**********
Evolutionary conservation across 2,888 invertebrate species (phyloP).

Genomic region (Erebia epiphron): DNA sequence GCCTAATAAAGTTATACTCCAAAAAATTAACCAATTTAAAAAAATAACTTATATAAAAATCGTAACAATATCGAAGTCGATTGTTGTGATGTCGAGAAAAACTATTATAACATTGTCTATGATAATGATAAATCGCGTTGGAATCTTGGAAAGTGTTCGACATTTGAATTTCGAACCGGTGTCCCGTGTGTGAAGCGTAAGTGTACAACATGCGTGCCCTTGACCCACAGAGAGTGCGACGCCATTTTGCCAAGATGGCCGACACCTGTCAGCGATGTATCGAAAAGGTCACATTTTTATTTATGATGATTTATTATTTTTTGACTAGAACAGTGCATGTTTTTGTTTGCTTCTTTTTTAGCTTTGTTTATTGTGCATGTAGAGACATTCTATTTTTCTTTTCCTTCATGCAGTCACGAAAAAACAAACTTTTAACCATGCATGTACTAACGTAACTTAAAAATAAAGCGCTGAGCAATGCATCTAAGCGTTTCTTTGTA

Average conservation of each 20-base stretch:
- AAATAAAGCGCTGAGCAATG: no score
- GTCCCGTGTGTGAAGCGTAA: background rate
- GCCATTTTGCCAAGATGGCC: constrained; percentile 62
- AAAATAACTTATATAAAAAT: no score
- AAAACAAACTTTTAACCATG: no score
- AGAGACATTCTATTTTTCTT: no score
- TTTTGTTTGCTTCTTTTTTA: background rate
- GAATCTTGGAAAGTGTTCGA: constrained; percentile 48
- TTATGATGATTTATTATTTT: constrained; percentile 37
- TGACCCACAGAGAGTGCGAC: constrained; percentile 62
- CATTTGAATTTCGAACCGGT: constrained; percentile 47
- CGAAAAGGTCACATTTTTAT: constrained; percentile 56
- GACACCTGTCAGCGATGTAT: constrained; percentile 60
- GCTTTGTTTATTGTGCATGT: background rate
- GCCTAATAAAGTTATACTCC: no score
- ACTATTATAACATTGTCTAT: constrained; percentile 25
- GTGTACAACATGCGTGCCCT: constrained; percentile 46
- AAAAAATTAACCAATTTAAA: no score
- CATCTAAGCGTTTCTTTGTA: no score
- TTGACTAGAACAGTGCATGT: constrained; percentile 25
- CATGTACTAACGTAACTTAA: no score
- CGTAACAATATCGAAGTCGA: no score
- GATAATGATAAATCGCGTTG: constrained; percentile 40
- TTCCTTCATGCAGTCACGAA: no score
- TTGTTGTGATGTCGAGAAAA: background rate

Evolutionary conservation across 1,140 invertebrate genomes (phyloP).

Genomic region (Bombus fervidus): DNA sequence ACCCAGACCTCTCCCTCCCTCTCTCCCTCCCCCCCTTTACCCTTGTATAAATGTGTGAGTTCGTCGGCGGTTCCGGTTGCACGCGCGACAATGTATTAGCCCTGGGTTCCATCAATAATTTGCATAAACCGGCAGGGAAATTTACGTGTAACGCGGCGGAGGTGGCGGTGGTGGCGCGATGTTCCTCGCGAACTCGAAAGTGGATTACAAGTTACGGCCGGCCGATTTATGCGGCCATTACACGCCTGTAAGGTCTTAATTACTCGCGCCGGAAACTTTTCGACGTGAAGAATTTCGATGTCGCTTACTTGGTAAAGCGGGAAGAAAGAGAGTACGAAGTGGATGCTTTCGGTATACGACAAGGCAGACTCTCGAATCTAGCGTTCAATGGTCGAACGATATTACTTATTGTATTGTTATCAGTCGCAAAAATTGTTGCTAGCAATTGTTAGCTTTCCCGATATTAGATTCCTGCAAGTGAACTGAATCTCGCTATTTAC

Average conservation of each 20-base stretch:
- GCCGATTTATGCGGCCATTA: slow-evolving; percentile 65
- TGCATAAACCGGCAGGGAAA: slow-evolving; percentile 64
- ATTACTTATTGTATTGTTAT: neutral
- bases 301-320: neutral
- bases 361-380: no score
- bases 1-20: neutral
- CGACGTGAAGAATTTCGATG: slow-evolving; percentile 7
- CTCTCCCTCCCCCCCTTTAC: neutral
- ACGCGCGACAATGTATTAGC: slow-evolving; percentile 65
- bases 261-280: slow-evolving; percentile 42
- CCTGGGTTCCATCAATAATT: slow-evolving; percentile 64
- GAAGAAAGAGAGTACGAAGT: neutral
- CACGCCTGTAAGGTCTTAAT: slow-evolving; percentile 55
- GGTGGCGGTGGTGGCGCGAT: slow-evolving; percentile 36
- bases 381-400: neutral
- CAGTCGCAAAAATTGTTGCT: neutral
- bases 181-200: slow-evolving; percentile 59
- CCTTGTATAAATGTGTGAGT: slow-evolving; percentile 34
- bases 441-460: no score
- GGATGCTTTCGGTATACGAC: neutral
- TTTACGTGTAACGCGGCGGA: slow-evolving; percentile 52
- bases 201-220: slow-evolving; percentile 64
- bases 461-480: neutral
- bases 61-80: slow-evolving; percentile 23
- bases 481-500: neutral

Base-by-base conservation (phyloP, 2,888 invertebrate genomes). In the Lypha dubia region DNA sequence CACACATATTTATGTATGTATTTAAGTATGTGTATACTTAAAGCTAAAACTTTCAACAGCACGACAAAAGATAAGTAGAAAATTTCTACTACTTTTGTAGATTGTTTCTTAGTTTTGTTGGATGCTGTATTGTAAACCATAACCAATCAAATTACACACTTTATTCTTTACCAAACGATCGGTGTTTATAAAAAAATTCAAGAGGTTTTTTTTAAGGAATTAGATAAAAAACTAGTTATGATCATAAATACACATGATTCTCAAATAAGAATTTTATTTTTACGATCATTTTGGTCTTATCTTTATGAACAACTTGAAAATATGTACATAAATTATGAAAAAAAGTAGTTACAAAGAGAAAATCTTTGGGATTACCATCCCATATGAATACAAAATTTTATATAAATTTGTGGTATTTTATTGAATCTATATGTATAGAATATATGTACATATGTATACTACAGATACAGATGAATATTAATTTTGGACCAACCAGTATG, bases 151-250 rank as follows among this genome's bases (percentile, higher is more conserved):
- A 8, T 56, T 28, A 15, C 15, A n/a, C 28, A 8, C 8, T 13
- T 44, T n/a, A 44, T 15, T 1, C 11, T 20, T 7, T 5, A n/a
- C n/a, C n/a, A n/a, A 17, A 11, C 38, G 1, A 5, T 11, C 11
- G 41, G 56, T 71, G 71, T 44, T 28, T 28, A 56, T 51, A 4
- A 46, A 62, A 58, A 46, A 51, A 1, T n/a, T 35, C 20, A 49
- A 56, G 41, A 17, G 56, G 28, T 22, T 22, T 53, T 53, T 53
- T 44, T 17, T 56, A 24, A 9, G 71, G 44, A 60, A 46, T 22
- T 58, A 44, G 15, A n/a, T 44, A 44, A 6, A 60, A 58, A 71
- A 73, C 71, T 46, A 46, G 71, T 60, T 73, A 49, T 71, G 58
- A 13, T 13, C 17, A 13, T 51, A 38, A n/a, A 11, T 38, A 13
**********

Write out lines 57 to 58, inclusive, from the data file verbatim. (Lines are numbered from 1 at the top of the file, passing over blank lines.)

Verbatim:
Base-by-base conservation (phyloP, 2,888 invertebrate genomes). In the Lypha dubia region DNA sequence CACACATATTTATGTATGTATTTAAGTATGTGTATACTTAAAGCTAAAACTTTCAACAGCACGACAAAAGATAAGTAGAAAATTTCTACTACTTTTGTAGATTGTTTCTTAGTTTTGTTGGATGCTGTATTGTAAACCATAACCAATCAAATTACACACTTTATTCTTTACCAAACGATCGGTGTTTATAAAAAAATTCAAGAGGTTTTTTTTAAGGAATTAGATAAAAAACTAGTTATGATCATAAATACACATGATTCTCAAATAAGAATTTTATTTTTACGATCATTTTGGTCTTATCTTTATGAACAACTTGAAAATATGTACATAAATTATGAAAAAAAGTAGTTACAAAGAGAAAATCTTTGGGATTACCATCCCATATGAATACAAAATTTTATATAAATTTGTGGTATTTTATTGAATCTATATGTATAGAATATATGTACATATGTATACTACAGATACAGATGAATATTAATTTTGGACCAACCAGTATG, bases 151-250 rank as follows among this genome's bases (percentile, higher is more conserved):
- A 8, T 56, T 28, A 15, C 15, A n/a, C 28, A 8, C 8, T 13